Background: Cytokine stimulation of B-cell proliferation may be an important causative mechanism for acquired immunodeficiency syndrome (AIDS)-related non-Hodgkin lymphoma (NHL). The Epstein–Barr virus (EBV) may be a co-factor, particularly for primary central nervous system (CNS) tumors, which are uniformly EBV-positive in the setting of AIDS. Thus, we examined associations of genetic variation in IL10 and related cytokine-signaling molecules (IL10RA, CXCL12, IL13, IL4, IL4R, CCL5 and BCL6) with AIDS-related NHL risk and evaluated differences between primary CNS and systemic tumors.
Patients and materials: We compared 160 Multicenter AIDS Cohort Study (MACS) participants with incident lymphomas, of which 90 followed another AIDS diagnosis, to HIV-1-seropositive controls matched on duration of lymphoma-free survival post-HIV-1 infection (N = 160) or post-AIDS diagnosis (N = 90). We fit conditional logistic regression models to estimate odds ratios (ORs) and 95% confidence intervals (CIs).
Results: Carriage of at least one copy of the T allele for the IL10 rs1800871 (as compared to no copies) was associated with decreased AIDS-NHL risk specific to lymphomas arising from the CNS (CC vs. CT/TT: OR = 0.3; 95% CI 0.1, 0.7) but not systemically (CC vs. CT/TT: OR = 1.0; 95% CI 0.5, 1.9) (Pheterogeneity = 0.03). Carriage of two copies of the ‘low IL10’ haplotype rs1800896_A/rs1800871_T/rs1800872_A was associated with decreased lymphoma risk that varied by number of copies (Ptrend = 0.02). None of the ORs for the other studied polymorphisms was significantly different from 1.0.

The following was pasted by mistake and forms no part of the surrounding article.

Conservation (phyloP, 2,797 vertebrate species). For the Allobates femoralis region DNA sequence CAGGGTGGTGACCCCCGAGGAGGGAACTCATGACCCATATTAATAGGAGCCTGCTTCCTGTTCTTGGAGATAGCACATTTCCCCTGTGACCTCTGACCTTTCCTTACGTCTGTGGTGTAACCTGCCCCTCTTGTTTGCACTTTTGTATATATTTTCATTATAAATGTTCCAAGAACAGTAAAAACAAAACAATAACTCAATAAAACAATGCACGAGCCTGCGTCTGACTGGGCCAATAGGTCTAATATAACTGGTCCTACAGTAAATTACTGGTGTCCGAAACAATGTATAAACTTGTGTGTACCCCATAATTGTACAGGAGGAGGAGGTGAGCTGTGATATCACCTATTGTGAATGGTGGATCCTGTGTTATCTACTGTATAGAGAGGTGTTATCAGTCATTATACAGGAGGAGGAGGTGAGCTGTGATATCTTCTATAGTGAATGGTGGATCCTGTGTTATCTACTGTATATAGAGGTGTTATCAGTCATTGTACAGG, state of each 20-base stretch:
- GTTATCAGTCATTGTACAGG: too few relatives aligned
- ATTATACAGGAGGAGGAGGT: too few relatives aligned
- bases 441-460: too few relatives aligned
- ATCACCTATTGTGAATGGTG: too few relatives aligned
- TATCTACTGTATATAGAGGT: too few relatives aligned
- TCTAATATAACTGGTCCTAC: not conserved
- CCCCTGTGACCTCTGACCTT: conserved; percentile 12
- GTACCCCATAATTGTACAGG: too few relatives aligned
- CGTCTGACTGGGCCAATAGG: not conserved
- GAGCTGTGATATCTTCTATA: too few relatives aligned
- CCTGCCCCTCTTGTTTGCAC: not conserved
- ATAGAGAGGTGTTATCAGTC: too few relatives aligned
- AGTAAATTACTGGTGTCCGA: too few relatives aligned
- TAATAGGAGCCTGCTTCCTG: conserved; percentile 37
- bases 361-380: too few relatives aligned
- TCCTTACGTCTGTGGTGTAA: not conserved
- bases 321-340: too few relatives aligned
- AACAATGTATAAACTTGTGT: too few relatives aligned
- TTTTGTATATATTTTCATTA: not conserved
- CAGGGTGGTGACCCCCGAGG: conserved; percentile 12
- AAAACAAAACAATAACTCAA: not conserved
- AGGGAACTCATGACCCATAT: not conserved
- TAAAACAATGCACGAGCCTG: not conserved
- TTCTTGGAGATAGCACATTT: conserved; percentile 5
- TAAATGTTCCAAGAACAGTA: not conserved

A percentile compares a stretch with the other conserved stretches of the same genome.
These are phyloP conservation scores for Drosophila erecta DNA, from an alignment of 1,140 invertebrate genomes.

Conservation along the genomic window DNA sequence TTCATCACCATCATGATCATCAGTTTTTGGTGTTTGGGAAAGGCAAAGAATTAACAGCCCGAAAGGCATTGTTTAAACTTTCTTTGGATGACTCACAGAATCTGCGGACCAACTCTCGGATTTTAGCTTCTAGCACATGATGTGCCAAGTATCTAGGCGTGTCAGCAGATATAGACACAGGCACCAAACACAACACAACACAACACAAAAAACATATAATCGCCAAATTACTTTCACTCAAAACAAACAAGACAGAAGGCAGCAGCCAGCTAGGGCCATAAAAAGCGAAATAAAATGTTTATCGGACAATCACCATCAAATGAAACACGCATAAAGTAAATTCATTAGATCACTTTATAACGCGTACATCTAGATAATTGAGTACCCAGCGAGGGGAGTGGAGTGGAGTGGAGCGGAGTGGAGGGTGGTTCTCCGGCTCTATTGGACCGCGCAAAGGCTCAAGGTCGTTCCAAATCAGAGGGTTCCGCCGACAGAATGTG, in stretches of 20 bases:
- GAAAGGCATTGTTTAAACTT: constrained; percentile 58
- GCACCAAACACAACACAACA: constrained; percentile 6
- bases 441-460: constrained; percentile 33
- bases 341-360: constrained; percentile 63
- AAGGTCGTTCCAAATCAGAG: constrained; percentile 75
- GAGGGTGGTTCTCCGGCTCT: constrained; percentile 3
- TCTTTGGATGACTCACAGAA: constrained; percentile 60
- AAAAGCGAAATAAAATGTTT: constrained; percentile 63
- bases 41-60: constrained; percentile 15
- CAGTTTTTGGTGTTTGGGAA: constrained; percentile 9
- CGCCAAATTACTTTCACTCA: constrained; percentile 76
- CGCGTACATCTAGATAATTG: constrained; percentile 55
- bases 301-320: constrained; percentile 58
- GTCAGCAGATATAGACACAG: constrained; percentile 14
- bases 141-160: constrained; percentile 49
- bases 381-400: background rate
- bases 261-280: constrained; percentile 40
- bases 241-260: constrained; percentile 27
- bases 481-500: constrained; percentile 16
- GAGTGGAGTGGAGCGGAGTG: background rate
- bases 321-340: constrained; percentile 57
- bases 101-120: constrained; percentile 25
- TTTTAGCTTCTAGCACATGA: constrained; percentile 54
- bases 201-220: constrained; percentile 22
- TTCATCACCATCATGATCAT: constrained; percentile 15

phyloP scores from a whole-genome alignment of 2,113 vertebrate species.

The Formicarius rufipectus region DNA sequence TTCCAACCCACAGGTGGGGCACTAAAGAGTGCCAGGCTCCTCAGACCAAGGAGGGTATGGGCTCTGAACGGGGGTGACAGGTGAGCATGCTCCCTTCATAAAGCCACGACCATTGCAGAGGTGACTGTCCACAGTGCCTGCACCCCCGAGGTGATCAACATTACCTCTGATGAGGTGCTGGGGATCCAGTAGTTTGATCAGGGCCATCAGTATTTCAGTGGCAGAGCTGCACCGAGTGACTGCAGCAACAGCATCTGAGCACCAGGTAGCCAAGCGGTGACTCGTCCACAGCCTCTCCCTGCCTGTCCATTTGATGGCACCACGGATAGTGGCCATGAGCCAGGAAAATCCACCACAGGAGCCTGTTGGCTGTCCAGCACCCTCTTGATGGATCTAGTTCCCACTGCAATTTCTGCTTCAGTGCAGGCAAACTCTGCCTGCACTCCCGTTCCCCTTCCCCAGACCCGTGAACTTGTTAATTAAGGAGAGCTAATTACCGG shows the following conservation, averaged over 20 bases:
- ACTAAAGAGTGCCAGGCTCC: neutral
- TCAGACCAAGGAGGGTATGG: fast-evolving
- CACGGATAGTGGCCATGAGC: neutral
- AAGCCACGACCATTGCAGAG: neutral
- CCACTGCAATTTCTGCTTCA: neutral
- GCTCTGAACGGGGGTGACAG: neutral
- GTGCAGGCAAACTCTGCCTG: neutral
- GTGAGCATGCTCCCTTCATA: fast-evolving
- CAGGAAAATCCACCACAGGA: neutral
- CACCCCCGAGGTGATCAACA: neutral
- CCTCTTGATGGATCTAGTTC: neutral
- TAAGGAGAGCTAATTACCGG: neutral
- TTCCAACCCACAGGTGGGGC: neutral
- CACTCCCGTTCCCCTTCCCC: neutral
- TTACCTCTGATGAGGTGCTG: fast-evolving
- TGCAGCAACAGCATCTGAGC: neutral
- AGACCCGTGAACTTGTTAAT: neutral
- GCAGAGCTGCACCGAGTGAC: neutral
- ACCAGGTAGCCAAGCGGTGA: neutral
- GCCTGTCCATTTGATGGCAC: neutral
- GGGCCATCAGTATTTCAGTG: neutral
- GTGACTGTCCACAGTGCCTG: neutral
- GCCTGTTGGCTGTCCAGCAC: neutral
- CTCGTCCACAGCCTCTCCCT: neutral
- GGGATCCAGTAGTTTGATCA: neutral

Conclusion: Excessive IL10 response to HIV-1 infection may be associated with increased risk of NHL, particularly in the CNS. IL10 dysregulation may be an important causative pathway for EBV-related lymphomagenesis.
aNational Cancer Institute, Rockville, Maryland, USA
bDavid Geffen School of Medicine, University of California, Los Angeles, Los Angeles, California, USA
cUniversity of Alabama at Birmingham, Birmingham, Alabama, USA
dUniversity of Pittsburgh, Pittsburgh, Pennsylvania, USA
eJohns Hopkins University, Baltimore, Maryland, USA.
Received 23 April, 2009
Revised 2 September, 2009
Accepted 9 September, 2009
Correspondence to Hui-Lee Wong, MSc, PhD, Division of Epidemiology, Office of Surveillance and Biometrics, Center for Devices and Radiological Health, FDA WO66-4561, 10903 New Hampshire Av. Silver Spring, MD 20993-0002, USA. Tel: +1 301 796 6234; fax: +1 301 847 8140; e-mail: email@example.com